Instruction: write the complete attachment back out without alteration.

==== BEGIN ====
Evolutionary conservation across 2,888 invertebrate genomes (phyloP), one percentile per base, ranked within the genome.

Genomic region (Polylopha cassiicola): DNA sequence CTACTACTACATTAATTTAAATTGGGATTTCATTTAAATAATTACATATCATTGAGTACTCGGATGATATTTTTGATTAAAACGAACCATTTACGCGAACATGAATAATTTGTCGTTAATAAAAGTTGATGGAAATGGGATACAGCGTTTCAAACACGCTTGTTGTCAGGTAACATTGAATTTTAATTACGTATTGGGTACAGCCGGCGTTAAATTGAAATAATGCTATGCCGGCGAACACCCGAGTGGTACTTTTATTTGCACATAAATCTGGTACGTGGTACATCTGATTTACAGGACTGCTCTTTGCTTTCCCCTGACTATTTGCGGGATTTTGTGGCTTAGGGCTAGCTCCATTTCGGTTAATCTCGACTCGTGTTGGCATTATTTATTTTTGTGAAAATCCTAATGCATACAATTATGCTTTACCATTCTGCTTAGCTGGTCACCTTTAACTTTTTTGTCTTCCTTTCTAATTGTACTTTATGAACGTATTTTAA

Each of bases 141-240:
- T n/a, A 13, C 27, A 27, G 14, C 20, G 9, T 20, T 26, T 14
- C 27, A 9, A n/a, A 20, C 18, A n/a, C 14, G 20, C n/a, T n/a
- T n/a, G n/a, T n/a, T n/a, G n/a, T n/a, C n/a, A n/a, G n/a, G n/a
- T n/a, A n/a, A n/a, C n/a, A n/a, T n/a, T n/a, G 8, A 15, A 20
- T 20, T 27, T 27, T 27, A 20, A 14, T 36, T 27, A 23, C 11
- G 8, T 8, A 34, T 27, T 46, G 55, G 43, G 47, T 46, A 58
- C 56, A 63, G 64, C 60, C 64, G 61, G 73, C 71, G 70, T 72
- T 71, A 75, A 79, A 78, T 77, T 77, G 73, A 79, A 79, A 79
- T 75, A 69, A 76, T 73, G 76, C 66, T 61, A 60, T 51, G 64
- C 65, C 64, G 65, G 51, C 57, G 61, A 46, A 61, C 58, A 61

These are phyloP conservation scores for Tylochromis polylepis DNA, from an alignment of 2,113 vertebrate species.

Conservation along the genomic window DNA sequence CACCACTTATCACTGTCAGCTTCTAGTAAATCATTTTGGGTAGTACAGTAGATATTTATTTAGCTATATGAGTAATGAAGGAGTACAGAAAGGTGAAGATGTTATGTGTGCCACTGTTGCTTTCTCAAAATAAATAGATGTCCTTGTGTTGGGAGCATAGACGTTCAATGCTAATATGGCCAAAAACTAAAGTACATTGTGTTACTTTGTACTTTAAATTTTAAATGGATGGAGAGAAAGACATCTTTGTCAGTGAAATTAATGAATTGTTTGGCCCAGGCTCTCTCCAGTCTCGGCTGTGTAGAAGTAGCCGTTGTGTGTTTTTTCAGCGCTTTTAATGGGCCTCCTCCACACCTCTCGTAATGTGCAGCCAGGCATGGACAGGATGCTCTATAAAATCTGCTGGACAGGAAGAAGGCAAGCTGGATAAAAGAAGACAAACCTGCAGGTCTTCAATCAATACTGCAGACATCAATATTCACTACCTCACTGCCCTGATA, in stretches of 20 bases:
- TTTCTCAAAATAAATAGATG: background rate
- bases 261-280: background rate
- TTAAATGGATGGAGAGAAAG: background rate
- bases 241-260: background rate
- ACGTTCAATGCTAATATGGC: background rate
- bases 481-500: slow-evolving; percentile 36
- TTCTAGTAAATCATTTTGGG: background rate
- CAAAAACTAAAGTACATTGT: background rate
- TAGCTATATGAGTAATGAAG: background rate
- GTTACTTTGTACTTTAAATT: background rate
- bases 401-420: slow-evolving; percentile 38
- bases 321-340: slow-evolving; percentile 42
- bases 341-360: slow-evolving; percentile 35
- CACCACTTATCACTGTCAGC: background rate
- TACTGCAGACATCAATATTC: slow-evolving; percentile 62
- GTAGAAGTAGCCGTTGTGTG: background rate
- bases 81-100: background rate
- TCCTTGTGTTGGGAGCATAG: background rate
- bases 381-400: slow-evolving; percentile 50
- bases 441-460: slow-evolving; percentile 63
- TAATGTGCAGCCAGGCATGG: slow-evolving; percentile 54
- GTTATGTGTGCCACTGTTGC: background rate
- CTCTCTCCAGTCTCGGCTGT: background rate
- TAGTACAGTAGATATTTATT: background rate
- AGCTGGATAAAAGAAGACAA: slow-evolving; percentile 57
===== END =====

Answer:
Evolutionary conservation across 2,888 invertebrate genomes (phyloP), one percentile per base, ranked within the genome.

Genomic region (Polylopha cassiicola): DNA sequence CTACTACTACATTAATTTAAATTGGGATTTCATTTAAATAATTACATATCATTGAGTACTCGGATGATATTTTTGATTAAAACGAACCATTTACGCGAACATGAATAATTTGTCGTTAATAAAAGTTGATGGAAATGGGATACAGCGTTTCAAACACGCTTGTTGTCAGGTAACATTGAATTTTAATTACGTATTGGGTACAGCCGGCGTTAAATTGAAATAATGCTATGCCGGCGAACACCCGAGTGGTACTTTTATTTGCACATAAATCTGGTACGTGGTACATCTGATTTACAGGACTGCTCTTTGCTTTCCCCTGACTATTTGCGGGATTTTGTGGCTTAGGGCTAGCTCCATTTCGGTTAATCTCGACTCGTGTTGGCATTATTTATTTTTGTGAAAATCCTAATGCATACAATTATGCTTTACCATTCTGCTTAGCTGGTCACCTTTAACTTTTTTGTCTTCCTTTCTAATTGTACTTTATGAACGTATTTTAA

Each of bases 141-240:
- T n/a, A 13, C 27, A 27, G 14, C 20, G 9, T 20, T 26, T 14
- C 27, A 9, A n/a, A 20, C 18, A n/a, C 14, G 20, C n/a, T n/a
- T n/a, G n/a, T n/a, T n/a, G n/a, T n/a, C n/a, A n/a, G n/a, G n/a
- T n/a, A n/a, A n/a, C n/a, A n/a, T n/a, T n/a, G 8, A 15, A 20
- T 20, T 27, T 27, T 27, A 20, A 14, T 36, T 27, A 23, C 11
- G 8, T 8, A 34, T 27, T 46, G 55, G 43, G 47, T 46, A 58
- C 56, A 63, G 64, C 60, C 64, G 61, G 73, C 71, G 70, T 72
- T 71, A 75, A 79, A 78, T 77, T 77, G 73, A 79, A 79, A 79
- T 75, A 69, A 76, T 73, G 76, C 66, T 61, A 60, T 51, G 64
- C 65, C 64, G 65, G 51, C 57, G 61, A 46, A 61, C 58, A 61

These are phyloP conservation scores for Tylochromis polylepis DNA, from an alignment of 2,113 vertebrate species.

Conservation along the genomic window DNA sequence CACCACTTATCACTGTCAGCTTCTAGTAAATCATTTTGGGTAGTACAGTAGATATTTATTTAGCTATATGAGTAATGAAGGAGTACAGAAAGGTGAAGATGTTATGTGTGCCACTGTTGCTTTCTCAAAATAAATAGATGTCCTTGTGTTGGGAGCATAGACGTTCAATGCTAATATGGCCAAAAACTAAAGTACATTGTGTTACTTTGTACTTTAAATTTTAAATGGATGGAGAGAAAGACATCTTTGTCAGTGAAATTAATGAATTGTTTGGCCCAGGCTCTCTCCAGTCTCGGCTGTGTAGAAGTAGCCGTTGTGTGTTTTTTCAGCGCTTTTAATGGGCCTCCTCCACACCTCTCGTAATGTGCAGCCAGGCATGGACAGGATGCTCTATAAAATCTGCTGGACAGGAAGAAGGCAAGCTGGATAAAAGAAGACAAACCTGCAGGTCTTCAATCAATACTGCAGACATCAATATTCACTACCTCACTGCCCTGATA, in stretches of 20 bases:
- TTTCTCAAAATAAATAGATG: background rate
- bases 261-280: background rate
- TTAAATGGATGGAGAGAAAG: background rate
- bases 241-260: background rate
- ACGTTCAATGCTAATATGGC: background rate
- bases 481-500: slow-evolving; percentile 36
- TTCTAGTAAATCATTTTGGG: background rate
- CAAAAACTAAAGTACATTGT: background rate
- TAGCTATATGAGTAATGAAG: background rate
- GTTACTTTGTACTTTAAATT: background rate
- bases 401-420: slow-evolving; percentile 38
- bases 321-340: slow-evolving; percentile 42
- bases 341-360: slow-evolving; percentile 35
- CACCACTTATCACTGTCAGC: background rate
- TACTGCAGACATCAATATTC: slow-evolving; percentile 62
- GTAGAAGTAGCCGTTGTGTG: background rate
- bases 81-100: background rate
- TCCTTGTGTTGGGAGCATAG: background rate
- bases 381-400: slow-evolving; percentile 50
- bases 441-460: slow-evolving; percentile 63
- TAATGTGCAGCCAGGCATGG: slow-evolving; percentile 54
- GTTATGTGTGCCACTGTTGC: background rate
- CTCTCTCCAGTCTCGGCTGT: background rate
- TAGTACAGTAGATATTTATT: background rate
- AGCTGGATAAAAGAAGACAA: slow-evolving; percentile 57